Tuesday, November 5, 2013

Teaching vs. Preaching – How Content-based Marketing is Conquering eMarketing

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Today, we feature a post from ePharma Summit Media Partner PharmaVoice.

95% of most marketing out there is a waste of time and money. The hard truth is your prospects are tuning out much of the marketing they are being bombarded by today. Many companies, including some of your competitors, are simply increasing their marketing spend, attempting to win the arms race for attention. That’s lazy marketing. Do you have the budget to compete with their brute force strategy? I didn’t think so.

Smart companies are shifting gears. They are moving away from traditional marketing, such as ads, brochures, and expensive trade show booths, and are embracing content-based marketing on the web. Banner ads, print ads, and 30 second spots are being replaced by digital white papers, web seminars, podcasts, and blogs.

Here are 5 tips you should follow for a content-based marketing campaign.

1) Thought leadership is the best way to build trust and relationships

Thought leadership should be an entry point to a relationship. Thought leadership should intrigue, challenge, and inspire even people already familiar with a company. It should help start a relationship where none exists, and it should enhance existing relationships.

In the highly regulated, highly competitive arena of pharma, biotech, and medical devices, the challenges are massive and plentiful. The days of the faceless corporation are over. People are seeking answers to their toughest challenges. They look to people they trust and respect. Experts are becoming Internet stars as they blog, conduct web seminars, record podcasts, and publish white papers on a regular basis. The web is a publishing platform that is more efficient, less expensive, and provides better analytics than traditional marketing platforms.

2) Your message better be about the prospect

Content-based marketing is not about how great your product, service, or company is. It’s about connecting with prospects in a way that will build trust. Lose the sales pitch and focus on the prospect’s needs.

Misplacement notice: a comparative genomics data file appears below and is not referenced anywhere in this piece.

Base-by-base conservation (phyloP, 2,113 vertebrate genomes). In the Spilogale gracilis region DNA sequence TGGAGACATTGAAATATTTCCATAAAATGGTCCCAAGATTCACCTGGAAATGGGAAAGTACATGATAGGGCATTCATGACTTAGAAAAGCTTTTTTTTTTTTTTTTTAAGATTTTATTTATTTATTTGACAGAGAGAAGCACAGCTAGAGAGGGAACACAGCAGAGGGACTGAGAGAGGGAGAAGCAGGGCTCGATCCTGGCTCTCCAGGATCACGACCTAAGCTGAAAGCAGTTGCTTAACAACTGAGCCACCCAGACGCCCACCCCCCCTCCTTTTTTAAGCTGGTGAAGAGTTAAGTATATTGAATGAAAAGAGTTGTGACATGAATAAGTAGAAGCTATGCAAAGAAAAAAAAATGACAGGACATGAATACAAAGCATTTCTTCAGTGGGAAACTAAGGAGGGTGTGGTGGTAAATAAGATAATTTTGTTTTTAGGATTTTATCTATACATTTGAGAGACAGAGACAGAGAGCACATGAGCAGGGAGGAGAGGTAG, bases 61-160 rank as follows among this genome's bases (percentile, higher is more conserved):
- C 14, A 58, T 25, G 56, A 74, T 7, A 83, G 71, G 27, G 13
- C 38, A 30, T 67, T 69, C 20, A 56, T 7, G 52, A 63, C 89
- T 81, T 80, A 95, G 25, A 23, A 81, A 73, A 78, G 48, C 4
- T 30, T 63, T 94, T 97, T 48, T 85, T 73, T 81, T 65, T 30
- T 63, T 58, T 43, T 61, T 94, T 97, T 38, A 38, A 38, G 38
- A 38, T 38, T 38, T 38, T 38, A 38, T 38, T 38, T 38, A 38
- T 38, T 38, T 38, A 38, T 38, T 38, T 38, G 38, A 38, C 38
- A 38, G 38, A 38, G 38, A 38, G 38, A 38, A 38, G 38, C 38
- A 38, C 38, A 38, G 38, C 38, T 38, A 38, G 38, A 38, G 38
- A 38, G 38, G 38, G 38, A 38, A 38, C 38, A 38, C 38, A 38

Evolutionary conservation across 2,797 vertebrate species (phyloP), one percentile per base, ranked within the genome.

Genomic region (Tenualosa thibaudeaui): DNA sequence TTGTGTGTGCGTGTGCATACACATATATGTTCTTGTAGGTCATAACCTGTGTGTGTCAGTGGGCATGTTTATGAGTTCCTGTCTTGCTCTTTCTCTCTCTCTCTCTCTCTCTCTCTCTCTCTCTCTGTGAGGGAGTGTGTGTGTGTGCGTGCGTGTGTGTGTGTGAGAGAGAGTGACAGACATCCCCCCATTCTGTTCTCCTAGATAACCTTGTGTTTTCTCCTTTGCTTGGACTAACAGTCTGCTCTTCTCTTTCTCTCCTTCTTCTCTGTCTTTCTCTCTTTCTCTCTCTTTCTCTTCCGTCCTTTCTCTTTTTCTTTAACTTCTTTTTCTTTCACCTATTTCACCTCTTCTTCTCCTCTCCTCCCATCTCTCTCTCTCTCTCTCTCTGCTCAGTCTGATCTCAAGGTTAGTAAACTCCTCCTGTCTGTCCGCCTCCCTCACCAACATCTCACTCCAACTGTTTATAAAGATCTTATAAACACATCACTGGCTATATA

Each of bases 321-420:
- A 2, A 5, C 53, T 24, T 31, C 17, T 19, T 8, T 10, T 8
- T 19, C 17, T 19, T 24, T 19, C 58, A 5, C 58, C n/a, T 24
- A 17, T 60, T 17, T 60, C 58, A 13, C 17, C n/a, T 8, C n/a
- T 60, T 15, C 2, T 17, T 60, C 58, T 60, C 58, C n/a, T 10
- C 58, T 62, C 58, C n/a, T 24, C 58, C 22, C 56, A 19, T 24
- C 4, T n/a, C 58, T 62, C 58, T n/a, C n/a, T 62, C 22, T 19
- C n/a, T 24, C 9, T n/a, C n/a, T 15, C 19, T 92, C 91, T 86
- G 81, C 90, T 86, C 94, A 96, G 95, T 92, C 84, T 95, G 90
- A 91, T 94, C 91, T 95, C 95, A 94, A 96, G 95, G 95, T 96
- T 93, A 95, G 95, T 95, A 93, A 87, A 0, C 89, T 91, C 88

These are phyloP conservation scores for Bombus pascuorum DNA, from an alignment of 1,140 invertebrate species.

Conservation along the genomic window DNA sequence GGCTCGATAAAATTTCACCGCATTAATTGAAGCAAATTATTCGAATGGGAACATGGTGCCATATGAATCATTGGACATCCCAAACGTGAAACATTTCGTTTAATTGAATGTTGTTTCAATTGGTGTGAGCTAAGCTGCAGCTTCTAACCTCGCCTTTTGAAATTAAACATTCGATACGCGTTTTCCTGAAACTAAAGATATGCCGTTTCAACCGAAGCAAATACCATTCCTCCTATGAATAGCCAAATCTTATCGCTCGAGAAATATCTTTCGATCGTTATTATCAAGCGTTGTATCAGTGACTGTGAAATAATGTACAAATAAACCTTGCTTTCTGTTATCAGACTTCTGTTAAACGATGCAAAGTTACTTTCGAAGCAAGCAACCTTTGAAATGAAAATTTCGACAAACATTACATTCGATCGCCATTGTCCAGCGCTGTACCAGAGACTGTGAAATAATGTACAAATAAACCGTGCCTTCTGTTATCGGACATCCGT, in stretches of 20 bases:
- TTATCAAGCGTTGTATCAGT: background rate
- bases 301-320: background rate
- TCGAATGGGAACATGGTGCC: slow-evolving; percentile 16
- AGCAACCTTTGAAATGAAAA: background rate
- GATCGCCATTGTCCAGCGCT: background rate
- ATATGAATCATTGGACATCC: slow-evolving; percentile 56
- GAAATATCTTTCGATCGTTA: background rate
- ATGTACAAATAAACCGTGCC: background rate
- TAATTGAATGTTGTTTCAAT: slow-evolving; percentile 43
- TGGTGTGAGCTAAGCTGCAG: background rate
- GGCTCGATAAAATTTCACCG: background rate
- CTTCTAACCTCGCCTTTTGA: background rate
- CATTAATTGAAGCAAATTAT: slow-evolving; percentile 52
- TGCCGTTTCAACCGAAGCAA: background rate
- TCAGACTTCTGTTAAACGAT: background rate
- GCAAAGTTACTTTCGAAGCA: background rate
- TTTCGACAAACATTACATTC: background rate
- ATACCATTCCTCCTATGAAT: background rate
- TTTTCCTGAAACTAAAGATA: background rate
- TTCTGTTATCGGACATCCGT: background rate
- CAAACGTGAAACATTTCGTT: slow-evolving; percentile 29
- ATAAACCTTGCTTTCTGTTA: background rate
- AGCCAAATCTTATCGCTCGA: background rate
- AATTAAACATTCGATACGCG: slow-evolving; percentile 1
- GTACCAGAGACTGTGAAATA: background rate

Statements to avoid:
  • Our best-in-class proprietary blah blah blah
  • We’re the industry leader in blah blah blah
  • We [almost anything] blah blah blah

The number of sentences that start with “You” should outnumber those that start with “We” by a wide margin, especially in the beginning of your content.

3) Tell stories for maximum impact

Here’s the only place where you get to use the first person narrative. Be authentic. Your prospects can smell dishonesty, pandering, and an ulterior motive. So keep it real, as they say. Your story should resolve some issue, solve a problem. Hopefully, a problem the prospect can relate to in a meaningful way.

If you think marketing your product or service is difficult, try marketing a commodity like rice.

http://www.youtube.com/watch?v=9OqOHxwRy04

A great story can work for any product or service. If rice can be the glue that binds a story together, then imagine how a life science product or service can change minds and lives. Tuning into the emotional side of the viewer is extremely powerful. Emotion always trumps logic. It doesn’t matter whether your business is on the clinical side, or the marketing side of the industry – you have powerful stories to tell.

4) Save humor for the professionals

Humor is incredibly difficult to pull off. When it works, it is a home run.
http://www.youtube.com/watch?v=ZUG9qYTJMsI

When it flops, it really flops. I love humor in marketing, but unless you have access to the Conan O’Brien staff, or are willing to hire professionals with the chops to pull it off without wrecking your brand, I believe the risk-reward ratio is way too skewed toward risk. You want to make every dollar count. Blowing up a humorous piece because it falls flat, and starting from scratch, can be very expensive. And before you note about how funny stuff often goes viral, know that you have a better chance becoming president than creating a viral success story.

5) End your message with a call to action

You’ve done everything right. Your message is all about the prospect. You grabbed them from the start and stuck the landing. The prospect is feeling good about you. You won’t have a better time to ask them to take things to the next level.

Here is a sample of calls to action that can create a deeper relationship with your prospect, generate leads, and help you measure the success of your campaign. Your prospects can:
  • Subscribe to your email list to be notified when more great content is available
  • Fill out a form to download other related content
  • Register for your next web seminar
  • Follow, like, +1, comment, and tweet about your content and/or your company on social media channels
  • Visit a specific landing page on your web site (used only for this campaign)
  • Call or email you for additional information or to schedule a meeting
Conclusion

There are certainly distinct differences between B2C and B2B marketing, but a content-based approach works for both types.

Find a marketing company who understands these issues, and soon you’ll be on your way to building a legion of followers looking to you to help solve their problems.

We’d like to know your thoughts. Please tweet your ideas using hashtag #contentmarketing. Feel free to leave your comment under this blog post as well.
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